Jacoby doesn't expect to revolutionize the nation's educational system or cause millions of Americans to switch off "American Idol" and pick up Schopenhauer. But she would like to start a conversation about why the United States seems particularly vulnerable to such a virulent strain of anti-intellectualism. After all, "the empire of infotainment doesn't stop at the American border," she said, yet students in many other countries consistently outperform American students in science, math and reading on comparative tests.
In part, she lays the blame on a failing educational system. "Although people are going to school more and more years, there's no evidence that they know more," she said.
Jacoby also blames religious fundamentalism's antipathy toward science, as she grieves over surveys that show that nearly two-thirds of Americans want creationism to be taught along with evolution.
Jacoby doesn't leave liberals out of her analysis, mentioning the New Left's attacks on universities in the 1960s, the decision to consign African-American and women's studies to an "academic ghetto" instead of integrating them into the core curriculum, ponderous musings on rock music and pop culture courses on everything from sitcoms to fat that trivialize college-level learning.
Avoiding the liberal or conservative label in this particular argument, she prefers to call herself a "cultural conservationist."
For all her scholarly interests, though, Jacoby said she recognized just how hard it is to tune out the 24/7 entertainment culture. A few years ago she participated in the annual campaign to turn off the television for a week. "I was stunned at how difficult it was for me," she said.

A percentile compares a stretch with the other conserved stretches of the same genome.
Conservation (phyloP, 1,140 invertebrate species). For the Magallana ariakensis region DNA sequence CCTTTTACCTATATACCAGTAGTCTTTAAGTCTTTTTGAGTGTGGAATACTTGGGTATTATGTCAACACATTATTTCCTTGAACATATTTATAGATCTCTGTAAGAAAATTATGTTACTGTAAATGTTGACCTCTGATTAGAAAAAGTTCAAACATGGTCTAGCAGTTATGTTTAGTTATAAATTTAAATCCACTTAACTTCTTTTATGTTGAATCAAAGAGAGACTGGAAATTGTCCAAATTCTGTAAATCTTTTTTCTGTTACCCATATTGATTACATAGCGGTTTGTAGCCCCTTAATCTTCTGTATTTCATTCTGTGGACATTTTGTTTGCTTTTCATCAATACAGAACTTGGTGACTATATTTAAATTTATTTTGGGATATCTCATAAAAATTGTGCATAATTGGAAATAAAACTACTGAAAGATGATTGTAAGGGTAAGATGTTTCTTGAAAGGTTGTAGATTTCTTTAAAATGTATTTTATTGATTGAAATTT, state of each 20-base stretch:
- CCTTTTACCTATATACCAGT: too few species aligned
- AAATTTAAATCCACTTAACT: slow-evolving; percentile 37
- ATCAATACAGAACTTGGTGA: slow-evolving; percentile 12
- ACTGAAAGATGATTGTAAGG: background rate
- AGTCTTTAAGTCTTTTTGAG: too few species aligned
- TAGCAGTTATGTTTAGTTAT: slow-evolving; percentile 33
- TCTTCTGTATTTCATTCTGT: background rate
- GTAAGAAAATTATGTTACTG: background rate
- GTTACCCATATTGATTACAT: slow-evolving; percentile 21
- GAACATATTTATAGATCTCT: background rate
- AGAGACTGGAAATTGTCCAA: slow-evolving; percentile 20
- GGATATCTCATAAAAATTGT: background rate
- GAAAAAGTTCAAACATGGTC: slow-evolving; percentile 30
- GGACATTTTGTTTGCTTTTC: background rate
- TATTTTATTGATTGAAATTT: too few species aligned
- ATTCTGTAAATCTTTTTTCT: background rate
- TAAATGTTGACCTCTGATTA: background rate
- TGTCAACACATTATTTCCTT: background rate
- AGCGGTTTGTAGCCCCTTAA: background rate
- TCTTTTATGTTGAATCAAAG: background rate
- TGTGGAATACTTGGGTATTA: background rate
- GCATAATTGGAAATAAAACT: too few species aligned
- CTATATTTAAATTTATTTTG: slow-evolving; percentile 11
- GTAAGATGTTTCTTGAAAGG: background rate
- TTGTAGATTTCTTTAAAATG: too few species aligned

The surprise at her own dependency on electronic and visual media made her realize just how pervasive the culture of distraction is and how susceptible everyone is — even curmudgeons.
Sunday, February 17, 2008
The top 100 of these can be found here.
It is these type of statements that sometimes cause me to react emotionally to all things religious. The vile stupidity represented in these quotes is sad -- and the blame for it can be placed squarely on the shoulders of religion.
Of course, the majority of xians I know (or have met) are not like the idiotic folks who made statements like this: "If u have sex before marriage then in Gods eyes u are married to that person if a man rapes a woman in Gods eyes they are married it sucks for the girl but what can we do lol " - - and that is just one example of thousands cataloged by FSTDT.
Let's end tonight's post with this stupid graphic from Ken Ham (Answers in Genesis)...
I don't know whether to laugh or to cry... I'll probably do a bit of both.